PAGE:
Gucci bids farewell to fashion week as brand goes seasonless

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Fashion week is over, according to Gucci. In a virtual press conference broadcast from his Rome studio, the label’s creative director, Alessandro Michele, announced that Gucci was slashing the number of fashion shows it holds each year from five to two.

Declaring the fashion week calendar obsolete, Michele said he was no longer adhering to a rota staked out by spring/summer, autumn/winter, cruise and pre-fall shows.

“I think these are stale and underfed words … clothes should have a longer life than that which these words attribute to them,” he said. Instead, the brand will show “seasonless” collections twice a year. There are no plans for a show in September, when the Gucci collection would normally be staged as a key part of Milan fashion week.

The carousel of international fashion shows has been stopped in its tracks by the coronavirus crisis, with menswear and haute couture shows scheduled for June and July cancelled, and the September fashion weeks in doubt. Now, a question mark hangs over not just when – but whether – the merry-go-round of catwalk events will restart.

Michele’s comments elaborated on a series of personal diary entries posted on the Gucci Instagram account on Sunday, which made a link between “performative” fashion shows and the problem of sustainability.

“Above all, we understand we went way too far,” Michele wrote. “Our reckless actions have burned the house we live in. We conceived of ourselves as separated from nature, we felt cunning and almighty.”

Michele, who has a passion for flowery maximalism that encompasses his prose as well as his clothes, added: “We usurped nature, we dominated and wounded it. We incited Prometheus, and buried Pan.



The Gucci store in Marina Bay Sands, Singapore. Fashion retailers around the world have been hit hard by the coronavirus crisis. Photograph: Suhaimi Abdullah/Getty Images

“So much haughtiness made us lose our sisterhood with the butterflies, the flowers, the trees and the roots. So much outrageous greed made us lose the harmony and the care, the connection and the belonging.”

Gucci’s announcement is significant because the Italian powerhouse is by far the mightiest brand to come out in support of a move to a leaner, less wasteful fashion system.

Dries Van Noten has led a number of independent designers calling for a radical overhaul of the industry, with fewer fashion shows and less product. Discussion on this topic has been ongoing in the industry for the past month but the superbrands have until now been mostly silent.

The biggest labels, which have profited the most from the system as it stands and have the necessary financial cushion to ride out the incoming economic crisis, have been less motivated to radical change than smaller brands. By throwing their weight behind the forces of change, Gucci has the ability to shift the balance of power in this conversation.

Last month, Saint Laurent announced it would sit out Paris fashion week this September and set its own schedule going forward, a decision made in amid “waves of radical change”.

Alessandro Michele



Alessandro Michele has been outspoken about the pandemic. Photograph: Daniele Venturelli/Getty Images for Gucci

The brand will “lead its own rhythm … [and] take ownership of its calendar”. Saint Laurent’s opt-out was notable because its catwalk shows, held on the Friday evening of each Paris fashion week on a huge open-air catwalk directly beneath the Eiffel Tower, have become a red-letter date in the French fashion calendar, drawing a supermodel cast, a celebrity front row and large crowds who watch from behind barriers. The absence of a marquee name central to the notion of Parisian chic is a blow to Paris fashion week’s status as the heart of French fashion.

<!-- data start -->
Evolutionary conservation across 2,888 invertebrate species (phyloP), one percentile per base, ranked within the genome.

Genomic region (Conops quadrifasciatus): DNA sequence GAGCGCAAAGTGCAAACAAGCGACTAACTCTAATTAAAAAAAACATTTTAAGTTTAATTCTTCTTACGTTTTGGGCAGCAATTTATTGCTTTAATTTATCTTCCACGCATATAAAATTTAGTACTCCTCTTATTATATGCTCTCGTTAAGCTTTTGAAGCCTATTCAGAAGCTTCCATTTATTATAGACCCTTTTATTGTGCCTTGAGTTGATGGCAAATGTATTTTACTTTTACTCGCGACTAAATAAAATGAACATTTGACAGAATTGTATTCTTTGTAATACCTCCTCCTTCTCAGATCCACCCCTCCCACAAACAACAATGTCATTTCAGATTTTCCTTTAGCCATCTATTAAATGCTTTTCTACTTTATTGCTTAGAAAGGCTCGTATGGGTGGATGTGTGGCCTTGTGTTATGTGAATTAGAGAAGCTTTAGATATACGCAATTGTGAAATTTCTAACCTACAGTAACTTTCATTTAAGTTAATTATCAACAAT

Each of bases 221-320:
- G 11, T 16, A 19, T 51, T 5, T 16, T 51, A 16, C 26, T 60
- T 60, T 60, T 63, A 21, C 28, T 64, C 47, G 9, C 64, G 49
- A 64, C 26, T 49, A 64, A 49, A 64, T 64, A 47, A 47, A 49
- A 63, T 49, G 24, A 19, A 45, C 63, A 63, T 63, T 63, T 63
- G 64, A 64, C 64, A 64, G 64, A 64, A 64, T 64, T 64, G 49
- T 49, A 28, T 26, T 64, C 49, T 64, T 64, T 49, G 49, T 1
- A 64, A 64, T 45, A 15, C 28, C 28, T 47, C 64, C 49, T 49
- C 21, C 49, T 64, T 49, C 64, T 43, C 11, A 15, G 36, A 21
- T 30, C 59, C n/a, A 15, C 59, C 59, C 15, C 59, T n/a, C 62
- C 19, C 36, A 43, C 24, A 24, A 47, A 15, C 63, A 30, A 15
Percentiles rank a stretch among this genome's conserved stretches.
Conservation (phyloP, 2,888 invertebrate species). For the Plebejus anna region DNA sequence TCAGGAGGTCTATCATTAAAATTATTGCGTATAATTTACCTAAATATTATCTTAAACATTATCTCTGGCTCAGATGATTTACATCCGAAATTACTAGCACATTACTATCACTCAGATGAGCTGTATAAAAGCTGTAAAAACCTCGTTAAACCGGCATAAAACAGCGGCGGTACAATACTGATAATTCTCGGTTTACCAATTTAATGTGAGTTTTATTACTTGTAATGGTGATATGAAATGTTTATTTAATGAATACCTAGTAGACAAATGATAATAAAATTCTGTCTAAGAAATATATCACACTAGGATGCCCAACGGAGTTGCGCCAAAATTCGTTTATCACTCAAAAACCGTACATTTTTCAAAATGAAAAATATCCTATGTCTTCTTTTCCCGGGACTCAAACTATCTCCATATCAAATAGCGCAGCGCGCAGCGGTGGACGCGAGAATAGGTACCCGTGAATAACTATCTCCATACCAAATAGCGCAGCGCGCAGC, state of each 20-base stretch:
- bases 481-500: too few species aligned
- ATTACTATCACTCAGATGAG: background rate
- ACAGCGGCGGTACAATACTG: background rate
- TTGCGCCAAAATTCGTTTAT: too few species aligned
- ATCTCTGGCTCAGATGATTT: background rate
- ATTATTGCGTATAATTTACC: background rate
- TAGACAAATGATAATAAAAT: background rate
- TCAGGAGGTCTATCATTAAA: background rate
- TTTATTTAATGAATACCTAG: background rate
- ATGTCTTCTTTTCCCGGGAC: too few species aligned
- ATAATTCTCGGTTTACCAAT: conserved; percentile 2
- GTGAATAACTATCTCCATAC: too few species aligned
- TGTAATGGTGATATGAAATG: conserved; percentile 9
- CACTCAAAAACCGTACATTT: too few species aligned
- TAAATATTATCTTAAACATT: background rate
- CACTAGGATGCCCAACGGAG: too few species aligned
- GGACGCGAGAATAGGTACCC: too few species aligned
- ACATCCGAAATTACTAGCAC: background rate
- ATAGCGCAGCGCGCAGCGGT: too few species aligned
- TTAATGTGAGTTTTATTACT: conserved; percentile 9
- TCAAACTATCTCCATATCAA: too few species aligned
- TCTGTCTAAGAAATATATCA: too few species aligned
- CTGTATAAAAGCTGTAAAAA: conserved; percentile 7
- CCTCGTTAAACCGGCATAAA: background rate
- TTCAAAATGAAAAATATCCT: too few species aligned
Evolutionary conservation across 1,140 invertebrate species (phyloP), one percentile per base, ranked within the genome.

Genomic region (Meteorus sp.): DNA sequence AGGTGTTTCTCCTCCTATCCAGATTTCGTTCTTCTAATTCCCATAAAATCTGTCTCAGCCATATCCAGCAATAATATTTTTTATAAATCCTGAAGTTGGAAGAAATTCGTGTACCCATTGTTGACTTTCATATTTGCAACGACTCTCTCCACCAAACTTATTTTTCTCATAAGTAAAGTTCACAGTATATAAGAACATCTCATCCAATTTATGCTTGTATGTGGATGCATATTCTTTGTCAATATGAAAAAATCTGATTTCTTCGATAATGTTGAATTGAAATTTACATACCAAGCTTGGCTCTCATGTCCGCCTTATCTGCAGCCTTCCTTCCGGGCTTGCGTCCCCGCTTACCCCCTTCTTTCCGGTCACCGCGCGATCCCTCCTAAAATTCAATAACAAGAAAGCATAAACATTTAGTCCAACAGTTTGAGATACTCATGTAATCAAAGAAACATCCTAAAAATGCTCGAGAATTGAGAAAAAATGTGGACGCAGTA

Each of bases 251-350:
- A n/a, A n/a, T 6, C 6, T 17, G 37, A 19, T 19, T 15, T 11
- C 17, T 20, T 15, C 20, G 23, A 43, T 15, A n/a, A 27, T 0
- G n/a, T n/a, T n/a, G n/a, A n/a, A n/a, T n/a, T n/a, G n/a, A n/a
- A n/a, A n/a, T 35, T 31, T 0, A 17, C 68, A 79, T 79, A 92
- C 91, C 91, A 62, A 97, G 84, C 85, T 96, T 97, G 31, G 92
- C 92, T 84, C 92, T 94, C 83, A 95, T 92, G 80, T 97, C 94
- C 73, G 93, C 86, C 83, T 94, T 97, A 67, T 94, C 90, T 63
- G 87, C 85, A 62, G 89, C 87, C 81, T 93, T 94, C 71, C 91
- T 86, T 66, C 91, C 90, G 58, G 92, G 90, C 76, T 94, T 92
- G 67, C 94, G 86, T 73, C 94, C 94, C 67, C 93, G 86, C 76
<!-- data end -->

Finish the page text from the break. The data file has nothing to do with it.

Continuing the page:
Gucci’s revenue for 2019 was €9.6m (£8.6m), dwarfing its Kering stablemate Saint Laurent, which recorded revenue of €2m for the same period. As the largest and most profitable brand in the Kering luxury group, which also owns Saint Laurent and Bottega Veneta, Gucci exerts influence across the industry.

Gucci’s influence is not merely economic. Since taking over five years ago, Michele has positioned himself at the progressive edge of fashion’s engagement with culture.

On the catwalk, his male models wear pussy-bow silk blouses and babydoll dresses. He has dressed the pop star Harry Styles in pearl earrings on stage and the actor Jared Leto in a floor-length evening gown on the Met Gala red carpet.

Harry Styles in New York last year.



Boy with the pearl earring: Harry Styles in New York last year. Photograph: Lexie Moreland/WWD/Rex/Shutterstock

His embrace of gender fluidity has revolutionised the traditional codes of menswear embedded in Italian fashion, and shifted the mainstream away from what he has called “an aesthetic of toxic masculinity”.

Overhaul of the fashion week system and its heavy carbon footprint has been mooted for years, but in 2020 change is becoming an economic necessity. Kering and LVMH, the two largest luxury groups, recorded a drop in revenue of about 15% for the first three months of this year.

Jean-Marc Duplaix, Kering’s chief financial officer, told Womenswear Daily last month that the group was planning “drastic” cost reductions at brand level as it braced for ongoing poor results.

In recent years, Gucci has staged blockbuster shows at Westminster Abbey in London and at the Capitoline Museum in Rome, in addition to events during fashion week. The latest cruise collection had been scheduled for an unveiling in San Francisco last week, until the pandemic forced cancellation.



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